New map lifts allowable tower crane heights
Tower cranes can be higher and use smaller bases, according to new Technical Information Notes from the Construction Plant-hire Association Hire (CPA), which have been approved by the Health and Safety Executive (HSE).
Under the existing Europe-wide wind map, much of England and Wales was in region D, with Scotland in region E.
Now a recently published UK-specific wind map of actual storm wind speeds has allowed the whole of England and Wales to be re-classified as region C, with Scotland and Northern Ireland in Region D.
The CPA’s Tim Watson said this means unsupported tower cranes can generally be built higher and the amount of ballast in the base can be decreased.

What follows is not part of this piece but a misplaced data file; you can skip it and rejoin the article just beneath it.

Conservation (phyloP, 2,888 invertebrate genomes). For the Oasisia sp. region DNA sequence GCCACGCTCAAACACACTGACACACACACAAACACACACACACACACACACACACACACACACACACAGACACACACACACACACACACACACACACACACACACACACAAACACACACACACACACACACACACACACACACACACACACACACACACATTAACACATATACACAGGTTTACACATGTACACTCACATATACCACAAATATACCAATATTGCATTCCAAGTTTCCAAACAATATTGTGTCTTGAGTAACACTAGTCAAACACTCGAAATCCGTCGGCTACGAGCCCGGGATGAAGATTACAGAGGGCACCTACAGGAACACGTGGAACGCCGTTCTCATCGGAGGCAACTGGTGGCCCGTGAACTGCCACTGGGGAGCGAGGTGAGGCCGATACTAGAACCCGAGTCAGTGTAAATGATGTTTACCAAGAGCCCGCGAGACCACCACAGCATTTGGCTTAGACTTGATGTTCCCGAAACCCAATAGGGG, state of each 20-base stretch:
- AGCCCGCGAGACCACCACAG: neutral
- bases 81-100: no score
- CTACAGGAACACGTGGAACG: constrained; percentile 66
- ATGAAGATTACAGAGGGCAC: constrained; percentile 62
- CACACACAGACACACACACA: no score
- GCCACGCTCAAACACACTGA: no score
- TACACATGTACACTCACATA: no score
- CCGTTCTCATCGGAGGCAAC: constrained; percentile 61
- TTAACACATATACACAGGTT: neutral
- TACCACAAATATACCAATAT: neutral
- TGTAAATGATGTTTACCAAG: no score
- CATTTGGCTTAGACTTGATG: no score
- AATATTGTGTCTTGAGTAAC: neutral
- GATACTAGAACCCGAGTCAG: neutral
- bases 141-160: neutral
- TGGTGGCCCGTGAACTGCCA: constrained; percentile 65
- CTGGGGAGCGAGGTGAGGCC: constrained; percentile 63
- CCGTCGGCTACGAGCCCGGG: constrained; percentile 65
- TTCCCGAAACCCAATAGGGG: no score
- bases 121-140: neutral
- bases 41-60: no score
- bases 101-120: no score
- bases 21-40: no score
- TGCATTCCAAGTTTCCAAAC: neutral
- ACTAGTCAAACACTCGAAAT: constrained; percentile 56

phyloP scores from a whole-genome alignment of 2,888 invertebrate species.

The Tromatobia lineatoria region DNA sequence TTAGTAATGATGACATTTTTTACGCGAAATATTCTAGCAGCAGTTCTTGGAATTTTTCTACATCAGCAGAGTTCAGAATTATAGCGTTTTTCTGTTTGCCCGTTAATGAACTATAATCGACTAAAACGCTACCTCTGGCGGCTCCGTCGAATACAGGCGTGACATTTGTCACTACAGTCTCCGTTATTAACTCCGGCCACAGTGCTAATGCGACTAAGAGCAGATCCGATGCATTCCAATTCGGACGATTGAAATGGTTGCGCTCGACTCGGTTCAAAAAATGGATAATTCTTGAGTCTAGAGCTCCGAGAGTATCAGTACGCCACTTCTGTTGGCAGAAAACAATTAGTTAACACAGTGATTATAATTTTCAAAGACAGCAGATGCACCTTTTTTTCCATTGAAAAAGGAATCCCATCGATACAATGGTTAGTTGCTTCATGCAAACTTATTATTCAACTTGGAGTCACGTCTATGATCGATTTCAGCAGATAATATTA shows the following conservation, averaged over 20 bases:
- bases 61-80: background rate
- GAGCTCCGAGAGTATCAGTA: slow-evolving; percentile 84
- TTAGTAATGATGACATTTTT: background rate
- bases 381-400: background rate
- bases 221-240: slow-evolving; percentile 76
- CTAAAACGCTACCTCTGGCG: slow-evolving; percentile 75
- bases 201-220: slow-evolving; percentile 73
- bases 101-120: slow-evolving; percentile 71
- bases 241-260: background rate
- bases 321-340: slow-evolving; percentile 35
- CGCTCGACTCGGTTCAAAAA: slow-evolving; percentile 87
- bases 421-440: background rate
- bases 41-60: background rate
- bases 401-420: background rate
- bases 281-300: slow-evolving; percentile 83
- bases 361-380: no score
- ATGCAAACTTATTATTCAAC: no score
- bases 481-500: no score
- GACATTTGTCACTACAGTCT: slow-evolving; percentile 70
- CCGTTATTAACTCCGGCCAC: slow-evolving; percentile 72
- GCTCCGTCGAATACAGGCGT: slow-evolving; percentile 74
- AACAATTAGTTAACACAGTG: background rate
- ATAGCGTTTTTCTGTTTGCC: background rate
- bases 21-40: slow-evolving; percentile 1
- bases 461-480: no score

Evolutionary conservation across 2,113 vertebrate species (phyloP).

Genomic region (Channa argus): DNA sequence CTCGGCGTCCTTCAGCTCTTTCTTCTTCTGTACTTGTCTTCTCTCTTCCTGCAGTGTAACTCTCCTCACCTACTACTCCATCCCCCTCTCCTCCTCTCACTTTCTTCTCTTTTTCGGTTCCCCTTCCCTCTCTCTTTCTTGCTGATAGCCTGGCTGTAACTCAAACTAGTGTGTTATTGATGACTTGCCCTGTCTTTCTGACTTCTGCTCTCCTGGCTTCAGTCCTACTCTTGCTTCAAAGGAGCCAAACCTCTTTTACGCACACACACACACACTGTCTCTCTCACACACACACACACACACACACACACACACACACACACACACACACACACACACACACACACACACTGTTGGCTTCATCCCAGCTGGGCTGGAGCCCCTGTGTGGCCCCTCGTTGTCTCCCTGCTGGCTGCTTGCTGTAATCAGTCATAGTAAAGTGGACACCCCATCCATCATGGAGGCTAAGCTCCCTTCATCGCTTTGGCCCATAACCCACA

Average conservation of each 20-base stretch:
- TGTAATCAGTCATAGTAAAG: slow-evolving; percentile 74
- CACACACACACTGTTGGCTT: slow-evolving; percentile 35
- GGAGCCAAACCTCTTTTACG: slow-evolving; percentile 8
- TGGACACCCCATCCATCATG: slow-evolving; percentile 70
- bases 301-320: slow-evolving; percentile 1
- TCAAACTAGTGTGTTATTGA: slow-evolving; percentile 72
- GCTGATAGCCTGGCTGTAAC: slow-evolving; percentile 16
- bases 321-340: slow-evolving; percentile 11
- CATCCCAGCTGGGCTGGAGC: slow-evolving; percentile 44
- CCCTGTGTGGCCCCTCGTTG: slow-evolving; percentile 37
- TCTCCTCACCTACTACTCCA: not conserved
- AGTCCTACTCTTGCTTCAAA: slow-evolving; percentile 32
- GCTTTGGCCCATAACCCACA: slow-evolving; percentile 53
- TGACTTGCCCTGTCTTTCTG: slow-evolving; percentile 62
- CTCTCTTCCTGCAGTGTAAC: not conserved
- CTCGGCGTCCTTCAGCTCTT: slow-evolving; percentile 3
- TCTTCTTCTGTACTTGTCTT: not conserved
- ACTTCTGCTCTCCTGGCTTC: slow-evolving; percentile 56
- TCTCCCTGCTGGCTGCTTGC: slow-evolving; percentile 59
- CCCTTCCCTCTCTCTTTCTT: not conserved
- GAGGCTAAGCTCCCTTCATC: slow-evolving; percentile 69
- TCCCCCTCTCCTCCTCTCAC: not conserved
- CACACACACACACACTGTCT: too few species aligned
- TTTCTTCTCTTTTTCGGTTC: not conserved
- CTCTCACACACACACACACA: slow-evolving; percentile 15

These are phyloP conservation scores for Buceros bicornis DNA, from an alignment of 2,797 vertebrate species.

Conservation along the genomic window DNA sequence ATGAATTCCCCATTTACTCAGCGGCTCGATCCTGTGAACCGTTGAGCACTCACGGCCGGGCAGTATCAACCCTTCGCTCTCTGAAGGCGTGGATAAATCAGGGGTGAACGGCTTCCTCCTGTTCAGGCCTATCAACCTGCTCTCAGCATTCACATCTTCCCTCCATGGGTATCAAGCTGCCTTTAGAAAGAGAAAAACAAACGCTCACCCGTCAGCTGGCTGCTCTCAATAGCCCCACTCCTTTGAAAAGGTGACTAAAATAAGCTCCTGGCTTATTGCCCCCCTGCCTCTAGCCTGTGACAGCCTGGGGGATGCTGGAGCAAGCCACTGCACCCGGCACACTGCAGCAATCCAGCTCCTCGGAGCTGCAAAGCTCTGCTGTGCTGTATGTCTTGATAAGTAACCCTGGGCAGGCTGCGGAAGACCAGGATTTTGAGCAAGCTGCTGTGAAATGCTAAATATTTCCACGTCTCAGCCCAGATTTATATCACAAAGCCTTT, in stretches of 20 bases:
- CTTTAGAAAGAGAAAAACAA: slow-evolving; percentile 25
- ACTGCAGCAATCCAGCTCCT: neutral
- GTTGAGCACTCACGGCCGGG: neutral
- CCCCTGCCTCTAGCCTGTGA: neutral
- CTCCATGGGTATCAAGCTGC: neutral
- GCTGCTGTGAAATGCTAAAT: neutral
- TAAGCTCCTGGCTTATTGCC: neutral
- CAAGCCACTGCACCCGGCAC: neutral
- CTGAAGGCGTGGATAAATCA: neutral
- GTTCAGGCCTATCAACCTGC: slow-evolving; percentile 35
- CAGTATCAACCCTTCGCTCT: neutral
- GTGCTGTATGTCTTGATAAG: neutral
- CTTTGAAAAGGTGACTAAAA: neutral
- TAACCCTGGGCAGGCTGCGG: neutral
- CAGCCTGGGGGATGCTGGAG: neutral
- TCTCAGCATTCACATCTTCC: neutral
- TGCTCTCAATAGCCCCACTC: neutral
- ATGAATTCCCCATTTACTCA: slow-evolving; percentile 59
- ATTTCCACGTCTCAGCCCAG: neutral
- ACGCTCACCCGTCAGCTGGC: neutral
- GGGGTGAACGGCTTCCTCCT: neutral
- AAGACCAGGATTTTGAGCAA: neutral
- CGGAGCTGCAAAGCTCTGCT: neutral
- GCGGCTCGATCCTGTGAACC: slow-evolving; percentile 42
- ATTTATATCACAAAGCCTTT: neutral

However, in high and exposed areas such as the Pennines, Dartmoor and central Wales, individual assessments will need to be undertaken.
Watson pointed out that as the wind speed doubles, the force on a crane goes up by a factor of four. The notes recommend an out-of-service wind speed of 60km/h (38mpg or 16.5m/s) rather than the manufacturers’ maximum of 72km/h (45mph or 20m/s).
He also stressed that the wind speed varies with height and that in a city at 100m above ground the wind speed can be twice that at street level.
The notes say operators should take a crane out of service and descend to ground level before the limiting speed is reached. Also, operators shouldn’t lift large, light objects (such as shuttering), which can be blown out of radius if the don’t feel they cannot control the load.
There is also emphasis on the manufacturer’s lower limiting wind speed for erecting, dismantled and climbing tower cranes and for folding the jib of a self-erector.